NOTE 21: The collapse of production on the basis of exchange value
In my previous note, I argued the exchange value paid out as currency wages since the collapse of Bretton Woods in 1971 has been zero. My assertion is based on the consensus among scholars within both the value-form and MELT schools. This consensus among Marxist scholars assumes that, since 1971 and the collapse of the Bretton Woods agreement, the money we use to purchase commodities has no value of its own.
However, although both the MELT school and the value-form school generally agree the dollar does not represent any exchange value after 1971, both schools deny this change has any material impact on labor theory analysis.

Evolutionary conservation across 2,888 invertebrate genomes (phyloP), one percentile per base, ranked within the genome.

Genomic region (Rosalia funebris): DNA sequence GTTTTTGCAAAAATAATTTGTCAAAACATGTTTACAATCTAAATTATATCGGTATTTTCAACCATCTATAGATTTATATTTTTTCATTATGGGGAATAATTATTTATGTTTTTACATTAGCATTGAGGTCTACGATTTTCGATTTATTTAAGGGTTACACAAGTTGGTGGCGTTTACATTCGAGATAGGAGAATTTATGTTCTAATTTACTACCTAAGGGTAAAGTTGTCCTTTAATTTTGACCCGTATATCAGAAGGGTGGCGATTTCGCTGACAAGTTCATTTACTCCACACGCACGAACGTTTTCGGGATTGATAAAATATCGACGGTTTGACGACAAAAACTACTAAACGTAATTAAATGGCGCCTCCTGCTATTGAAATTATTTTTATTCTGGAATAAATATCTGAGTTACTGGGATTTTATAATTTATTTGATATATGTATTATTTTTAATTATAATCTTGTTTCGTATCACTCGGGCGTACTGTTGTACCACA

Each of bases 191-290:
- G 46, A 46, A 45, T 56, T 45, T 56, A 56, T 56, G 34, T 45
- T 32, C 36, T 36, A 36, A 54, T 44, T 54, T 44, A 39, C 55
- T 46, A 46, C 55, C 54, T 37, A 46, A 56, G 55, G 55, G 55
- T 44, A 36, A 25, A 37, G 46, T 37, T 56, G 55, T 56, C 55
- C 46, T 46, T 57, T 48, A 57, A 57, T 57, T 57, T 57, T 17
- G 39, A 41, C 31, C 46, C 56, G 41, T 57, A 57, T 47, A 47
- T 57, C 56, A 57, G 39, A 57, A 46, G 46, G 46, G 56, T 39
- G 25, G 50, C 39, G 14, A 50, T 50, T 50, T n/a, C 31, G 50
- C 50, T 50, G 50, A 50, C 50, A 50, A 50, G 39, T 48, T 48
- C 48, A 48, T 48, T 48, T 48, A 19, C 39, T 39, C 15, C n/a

Both the value-form school’s argument and the MELT school’s argument that nothing changed after 1971 should, in all honesty, require empirical evidence prices behave the same irrespective of the labor content of money. Yet neither school has ever once produced any evidence for this view. Despite the fact neither school has ever shown prices behave the same even if the labor content of the object serving as money is zero, this, it seems, has no effect on the discussion, for the simple reason that, surprisingly, no Marxist has ever demanded empirical proof from either school of their claims. You really have to wonder how Marxists can see one of the fundamental assumptions of their theory simply dismissed out of hand and not demand empirical proof.